I’m not sure what you mean. No one ever said that Marshall assumed that the demand for good x is a function only of the price of good x and not the prices of other goods. The assumption of Marshallian partial equilibrium analysis is that the change in the price of good x is a function of the excess demand for good x and that the market for good x is small relative to the rest of the economy so that a change in the price of good x will have approximately zero effect on the demand for other goods. Constant spending is not an axiom, it is an approximation which may or may not be appropriate depending on the circumstances.

    Dan, I don’t know what you mean by “ability to predict the future.” If you mean can people form expectations about what will happen in the future, then obviously they can, and they do that all the time. Some people do it better than others. Are their expectations always correct? Obviously not.

    I mean that the susceptibility of economic systems to break down which is sometimes attributed to “sticky prices” is not due to “sticky prices” per se, but to the inability of everyone to make plans that are mutually consistent and that can and will all be executed. Sticky prices isn’t the problem; it’s the uncertain environment in which people must make decisions and plans about the future. I agree that the problem is “unsolvable.” My objection is that modern macroeconomics is based on a rational expectations assumption that assumes away the problem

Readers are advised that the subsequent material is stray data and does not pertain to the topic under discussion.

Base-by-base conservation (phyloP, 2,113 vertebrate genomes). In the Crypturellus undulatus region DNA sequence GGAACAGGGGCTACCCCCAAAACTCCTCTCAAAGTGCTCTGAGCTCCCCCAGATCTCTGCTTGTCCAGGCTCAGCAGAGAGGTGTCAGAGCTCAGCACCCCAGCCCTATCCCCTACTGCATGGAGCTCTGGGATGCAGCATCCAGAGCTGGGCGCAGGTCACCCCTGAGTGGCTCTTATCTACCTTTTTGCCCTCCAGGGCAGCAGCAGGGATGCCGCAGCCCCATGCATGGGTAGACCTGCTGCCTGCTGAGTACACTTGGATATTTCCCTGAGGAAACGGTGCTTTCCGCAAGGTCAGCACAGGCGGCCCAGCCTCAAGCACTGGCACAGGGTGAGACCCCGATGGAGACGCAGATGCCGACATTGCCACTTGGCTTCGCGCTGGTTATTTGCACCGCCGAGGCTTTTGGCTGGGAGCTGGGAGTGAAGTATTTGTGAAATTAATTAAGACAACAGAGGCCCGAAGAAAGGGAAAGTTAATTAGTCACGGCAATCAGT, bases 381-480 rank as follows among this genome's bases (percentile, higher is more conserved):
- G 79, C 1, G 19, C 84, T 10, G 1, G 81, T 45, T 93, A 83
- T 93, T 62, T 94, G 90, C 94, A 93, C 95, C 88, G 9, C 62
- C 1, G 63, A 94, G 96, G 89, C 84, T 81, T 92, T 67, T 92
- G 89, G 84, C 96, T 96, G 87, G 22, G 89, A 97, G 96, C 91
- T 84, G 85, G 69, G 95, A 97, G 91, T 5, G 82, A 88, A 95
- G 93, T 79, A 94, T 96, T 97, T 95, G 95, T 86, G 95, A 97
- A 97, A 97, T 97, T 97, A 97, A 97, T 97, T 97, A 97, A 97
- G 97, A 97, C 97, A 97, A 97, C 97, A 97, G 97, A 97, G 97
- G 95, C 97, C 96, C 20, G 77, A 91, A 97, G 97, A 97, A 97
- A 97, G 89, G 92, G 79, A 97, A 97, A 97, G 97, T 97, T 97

14. 15 dan thorn September 30, 2016 at 2:05 pm

    What I meant by ‘can’t predict the future’ is that people can not form expectations that are either mutually consistent with each other or consistent with the future (when it arrives).

    I see your point that people do clearly form expectations, however, I think the issue isn’t merely forming expectations, rather it is important that those expectations have a dubious relationship with that eventual unfolding of events.

    I am intrigued by the notion that some individuals are better at forming expectations than others. I’m skeptical, but will give it some thought.